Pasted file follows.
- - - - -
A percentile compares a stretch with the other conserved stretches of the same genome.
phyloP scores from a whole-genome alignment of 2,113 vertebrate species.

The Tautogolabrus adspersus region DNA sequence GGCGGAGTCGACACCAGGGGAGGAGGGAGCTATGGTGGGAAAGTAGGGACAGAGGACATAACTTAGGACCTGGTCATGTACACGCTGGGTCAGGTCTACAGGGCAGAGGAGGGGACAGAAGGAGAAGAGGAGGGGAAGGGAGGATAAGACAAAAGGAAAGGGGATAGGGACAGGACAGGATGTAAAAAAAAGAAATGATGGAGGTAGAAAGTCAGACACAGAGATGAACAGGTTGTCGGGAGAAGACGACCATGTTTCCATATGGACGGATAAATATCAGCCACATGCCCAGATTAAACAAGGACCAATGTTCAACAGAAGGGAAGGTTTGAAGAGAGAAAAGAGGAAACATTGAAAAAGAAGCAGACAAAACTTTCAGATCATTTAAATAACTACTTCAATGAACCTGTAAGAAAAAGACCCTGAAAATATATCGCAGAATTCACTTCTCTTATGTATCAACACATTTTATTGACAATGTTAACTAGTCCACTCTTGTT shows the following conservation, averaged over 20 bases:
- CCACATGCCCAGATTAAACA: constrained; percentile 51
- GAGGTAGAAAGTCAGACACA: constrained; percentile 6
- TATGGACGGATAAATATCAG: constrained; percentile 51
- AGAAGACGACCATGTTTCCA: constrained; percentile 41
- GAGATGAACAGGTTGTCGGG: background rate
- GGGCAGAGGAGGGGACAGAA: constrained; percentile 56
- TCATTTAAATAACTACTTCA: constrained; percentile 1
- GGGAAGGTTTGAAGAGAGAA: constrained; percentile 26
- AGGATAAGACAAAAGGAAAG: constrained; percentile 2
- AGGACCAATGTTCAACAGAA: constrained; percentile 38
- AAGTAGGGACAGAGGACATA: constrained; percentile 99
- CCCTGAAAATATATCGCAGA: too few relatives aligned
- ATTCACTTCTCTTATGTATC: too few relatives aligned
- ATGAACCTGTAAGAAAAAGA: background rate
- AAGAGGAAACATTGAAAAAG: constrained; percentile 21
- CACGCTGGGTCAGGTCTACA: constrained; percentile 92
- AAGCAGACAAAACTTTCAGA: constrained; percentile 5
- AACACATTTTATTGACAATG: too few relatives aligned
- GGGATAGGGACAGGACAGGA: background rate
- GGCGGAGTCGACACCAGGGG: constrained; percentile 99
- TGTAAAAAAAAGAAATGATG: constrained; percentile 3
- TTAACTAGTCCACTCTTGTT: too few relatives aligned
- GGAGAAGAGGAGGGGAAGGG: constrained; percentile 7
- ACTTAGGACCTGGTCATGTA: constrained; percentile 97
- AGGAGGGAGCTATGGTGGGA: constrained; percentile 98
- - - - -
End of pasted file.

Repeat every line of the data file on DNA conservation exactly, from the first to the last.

A percentile compares a stretch with the other conserved stretches of the same genome.
phyloP scores from a whole-genome alignment of 2,113 vertebrate species.

The Tautogolabrus adspersus region DNA sequence GGCGGAGTCGACACCAGGGGAGGAGGGAGCTATGGTGGGAAAGTAGGGACAGAGGACATAACTTAGGACCTGGTCATGTACACGCTGGGTCAGGTCTACAGGGCAGAGGAGGGGACAGAAGGAGAAGAGGAGGGGAAGGGAGGATAAGACAAAAGGAAAGGGGATAGGGACAGGACAGGATGTAAAAAAAAGAAATGATGGAGGTAGAAAGTCAGACACAGAGATGAACAGGTTGTCGGGAGAAGACGACCATGTTTCCATATGGACGGATAAATATCAGCCACATGCCCAGATTAAACAAGGACCAATGTTCAACAGAAGGGAAGGTTTGAAGAGAGAAAAGAGGAAACATTGAAAAAGAAGCAGACAAAACTTTCAGATCATTTAAATAACTACTTCAATGAACCTGTAAGAAAAAGACCCTGAAAATATATCGCAGAATTCACTTCTCTTATGTATCAACACATTTTATTGACAATGTTAACTAGTCCACTCTTGTT shows the following conservation, averaged over 20 bases:
- CCACATGCCCAGATTAAACA: constrained; percentile 51
- GAGGTAGAAAGTCAGACACA: constrained; percentile 6
- TATGGACGGATAAATATCAG: constrained; percentile 51
- AGAAGACGACCATGTTTCCA: constrained; percentile 41
- GAGATGAACAGGTTGTCGGG: background rate
- GGGCAGAGGAGGGGACAGAA: constrained; percentile 56
- TCATTTAAATAACTACTTCA: constrained; percentile 1
- GGGAAGGTTTGAAGAGAGAA: constrained; percentile 26
- AGGATAAGACAAAAGGAAAG: constrained; percentile 2
- AGGACCAATGTTCAACAGAA: constrained; percentile 38
- AAGTAGGGACAGAGGACATA: constrained; percentile 99
- CCCTGAAAATATATCGCAGA: too few relatives aligned
- ATTCACTTCTCTTATGTATC: too few relatives aligned
- ATGAACCTGTAAGAAAAAGA: background rate
- AAGAGGAAACATTGAAAAAG: constrained; percentile 21
- CACGCTGGGTCAGGTCTACA: constrained; percentile 92
- AAGCAGACAAAACTTTCAGA: constrained; percentile 5
- AACACATTTTATTGACAATG: too few relatives aligned
- GGGATAGGGACAGGACAGGA: background rate
- GGCGGAGTCGACACCAGGGG: constrained; percentile 99
- TGTAAAAAAAAGAAATGATG: constrained; percentile 3
- TTAACTAGTCCACTCTTGTT: too few relatives aligned
- GGAGAAGAGGAGGGGAAGGG: constrained; percentile 7
- ACTTAGGACCTGGTCATGTA: constrained; percentile 97
- AGGAGGGAGCTATGGTGGGA: constrained; percentile 98